Story by: David Brand

Thirty years ago, Caroline left her abusive husband and, with her four-month-old twins, moved into an extra room at her parents’ house. She cracked the window that first night and felt the mild breeze — a literal breath of fresh air after years of abrupt beatings and routine emotional abuse.

“I laid down on the mattress and it occurred to me that I could go to sleep and not worry about someone coming in late and punching me,” said Caroline, who asked not to use her last name for this story. “Breathing in the air, I felt like it was symbolic. I was finally free.”

But adjusting to her new life wasn’t that easy, she said. Neither was getting over her past relationship. She was lonely and felt an “emptiness” after leaving, she said. “Even though this man was abusive, he was the father of my children. There was love there at first,” she said.

Caroline said she received support from a therapist who for years helped her identify and overcome what she describes as low self-esteem. She went on to become a mentor and advocate herself, serving as a member of the VOICES Committee of the Mayor’s Office to End Domestic and Gender-Based Violence, or ENDGBV.

In that role she connects and guides other survivors — a process that, like so many services, is complicated by the coronavirus.

Therapy sessions are now conducted by telephone. The peer groups through video conference.

Since March, outreach has gone remote at four of New York City’s five Family Justice Centers. The centers serve survivors of domestic violence and are overseen by ENDGBV.

Contacts have decreased citywide since the sites switched to remote visits. Between March 20 and Dec. 11, ENDGBV recorded 19,416 visits — conducted virtually — down from 29,715 over the same period in 2019.

But this year, the number of new clients has increased — from 6,694 between March 20 and Dec. 11, 2019 to 8,965 this year, according to city statistics.

The agency credits its remote transition for reaching more new survivors even as dual health and economic crises have intensified abuse while making it harder for survivors to leave their relationships.

“COVID-19 puts into sharp focus the vulnerabilities that many people in our city face every day, especially gender-based violence survivors,” said ENDGBV Commissioner Cecile Noel. “And it highlights the barriers and challenges that we know keep people from seeking help and finding safety.”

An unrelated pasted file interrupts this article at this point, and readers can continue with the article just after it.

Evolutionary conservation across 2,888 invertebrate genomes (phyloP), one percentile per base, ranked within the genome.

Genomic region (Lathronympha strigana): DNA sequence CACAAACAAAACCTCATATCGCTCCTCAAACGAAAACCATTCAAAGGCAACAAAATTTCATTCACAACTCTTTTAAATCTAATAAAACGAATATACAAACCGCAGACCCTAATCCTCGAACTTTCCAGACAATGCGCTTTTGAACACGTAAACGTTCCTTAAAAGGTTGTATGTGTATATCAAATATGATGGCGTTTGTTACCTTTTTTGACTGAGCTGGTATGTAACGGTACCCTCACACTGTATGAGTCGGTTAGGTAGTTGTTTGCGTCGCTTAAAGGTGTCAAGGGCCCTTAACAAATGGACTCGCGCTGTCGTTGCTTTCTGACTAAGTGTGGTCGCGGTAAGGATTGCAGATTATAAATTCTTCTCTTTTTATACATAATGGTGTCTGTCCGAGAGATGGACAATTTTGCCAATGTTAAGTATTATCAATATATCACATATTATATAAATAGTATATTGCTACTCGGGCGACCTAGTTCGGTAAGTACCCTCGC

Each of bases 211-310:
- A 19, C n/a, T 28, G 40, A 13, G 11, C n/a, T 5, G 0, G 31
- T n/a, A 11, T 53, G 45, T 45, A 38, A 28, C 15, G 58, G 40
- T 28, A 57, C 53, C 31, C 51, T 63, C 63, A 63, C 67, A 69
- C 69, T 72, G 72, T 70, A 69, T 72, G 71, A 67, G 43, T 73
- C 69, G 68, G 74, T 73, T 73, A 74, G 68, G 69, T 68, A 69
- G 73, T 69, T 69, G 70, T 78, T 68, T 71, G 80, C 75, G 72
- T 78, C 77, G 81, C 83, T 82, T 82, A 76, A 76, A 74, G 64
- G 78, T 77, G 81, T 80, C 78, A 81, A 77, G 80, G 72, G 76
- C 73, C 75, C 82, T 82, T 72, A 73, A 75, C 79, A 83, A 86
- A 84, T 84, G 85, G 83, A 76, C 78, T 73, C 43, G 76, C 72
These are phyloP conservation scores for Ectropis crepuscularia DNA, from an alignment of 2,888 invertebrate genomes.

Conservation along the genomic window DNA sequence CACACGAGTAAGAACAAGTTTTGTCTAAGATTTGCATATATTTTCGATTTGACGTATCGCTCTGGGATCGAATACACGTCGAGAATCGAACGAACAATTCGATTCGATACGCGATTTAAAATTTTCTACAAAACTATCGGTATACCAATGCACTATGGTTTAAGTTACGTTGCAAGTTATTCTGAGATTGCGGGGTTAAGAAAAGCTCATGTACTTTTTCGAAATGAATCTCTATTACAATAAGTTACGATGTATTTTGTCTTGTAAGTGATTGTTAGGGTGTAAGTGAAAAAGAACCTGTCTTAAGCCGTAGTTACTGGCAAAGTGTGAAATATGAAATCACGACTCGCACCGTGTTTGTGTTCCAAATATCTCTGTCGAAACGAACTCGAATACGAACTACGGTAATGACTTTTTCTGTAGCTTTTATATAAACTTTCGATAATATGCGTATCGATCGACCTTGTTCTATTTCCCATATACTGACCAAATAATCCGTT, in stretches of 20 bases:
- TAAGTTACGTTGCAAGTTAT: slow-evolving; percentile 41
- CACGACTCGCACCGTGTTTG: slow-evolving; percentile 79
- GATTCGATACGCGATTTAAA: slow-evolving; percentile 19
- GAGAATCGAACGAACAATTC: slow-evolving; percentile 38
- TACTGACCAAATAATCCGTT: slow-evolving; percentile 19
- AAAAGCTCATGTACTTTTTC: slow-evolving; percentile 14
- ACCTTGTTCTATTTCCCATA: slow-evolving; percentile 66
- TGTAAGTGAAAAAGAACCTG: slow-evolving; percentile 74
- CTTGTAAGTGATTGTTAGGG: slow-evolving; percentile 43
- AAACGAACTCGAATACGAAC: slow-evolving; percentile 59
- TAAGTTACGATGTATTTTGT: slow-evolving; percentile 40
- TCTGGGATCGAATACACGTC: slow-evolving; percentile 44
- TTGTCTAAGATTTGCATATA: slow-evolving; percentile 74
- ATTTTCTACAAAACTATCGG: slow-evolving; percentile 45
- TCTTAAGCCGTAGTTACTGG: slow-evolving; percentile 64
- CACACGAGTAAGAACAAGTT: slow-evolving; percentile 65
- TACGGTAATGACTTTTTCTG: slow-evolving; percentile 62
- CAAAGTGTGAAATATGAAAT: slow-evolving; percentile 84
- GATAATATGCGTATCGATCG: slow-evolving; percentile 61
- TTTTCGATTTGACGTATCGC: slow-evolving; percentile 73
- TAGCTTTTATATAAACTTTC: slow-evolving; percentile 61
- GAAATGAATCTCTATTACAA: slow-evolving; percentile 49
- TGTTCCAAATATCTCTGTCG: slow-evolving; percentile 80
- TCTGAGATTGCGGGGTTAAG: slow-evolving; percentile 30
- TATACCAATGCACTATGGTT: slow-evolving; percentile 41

The virtual services are a major shift for survivors, predominantly women, who often rely on community connections in the challenging months after leaving a relationship, said Angelina Rosado, another VOICES Committee member.

“You get out and it’s not all bunnies and rainbows,” Rosado said. “Now the work starts. I had to retrain my brain to be like, ‘I’m not controlled anymore’ and to get to a place I’m not familiar with.”

“That takes a mental toll on people,” she added.

In those moments, online networks can be a lifeline and an immediate source of support, said Rosado, who left her abusive partner five years ago. She formed an organization to connect with survivors of domestic violence and has been active on social media and in Zoom sessions to reach women who have left or who are thinking of leaving abusers.

She said she uses Instagram to spread awareness and connect with women. She and other survivors also find community in Facebook groups, where they can post about their mood, their doubts or their mental health and receive feedback from their peers.

“Facebook groups are really dope. You can be in a group where these people understand you, aren’t judging you, they’ve been through what you are going through. You go through this process together,” she said.

In one 700-member group, survivors may post that they are having a tough time and immediately receive responses from others, she said.

“If one woman writes in this group and says ‘I’m having a bad day,’ you have 500 comments telling you you’re amazing,” she said. “If I’m feeling low, I have hundreds of women behind me making sure I don’t fall.”

Those social media connections supplement remote services from programs like the Queens Family Justice Center.

The programs do not pressure survivors to leave their situations, but they do provide support whatever an individual’s circumstances, said END GBV Deputy Director Denise Cortes.

“We’re there for survivors no matter what. We support them because they know best what their situation is,” Cortes said. “They are the experts in their own lives.”

Survivors are also powerful, said Caroline; they have to be in order to navigate abuse while keeping themselves and their families safe.

“These women are stronger than you think,” Caroline said.

For the past few decades, she has focused her own strength on helping her peers — now through a remote. format.

“I can’t change what happened to me. I had many years being emotionally and physically abused. But I can help others,” she said. “Saving one woman from domestic violence is not going to change the world, but for that woman, it will change her world forever.”

If you or someone you know is experiencing abuse, help is available via New York City’s 24-hour Domestic Violence Hotline at 800-621-4673, New York State’s Domestic and Sexual Violence Hotline at 800-942-6906 and online through Safe Horizon. In an emergency, call 911.

Survivors with access to the internet can visit nyc.gov/NYCHOPE for additional resources and information.

Survivors are also able to call NYC Well (1-888-692-9355) for help with stress and anxiety.

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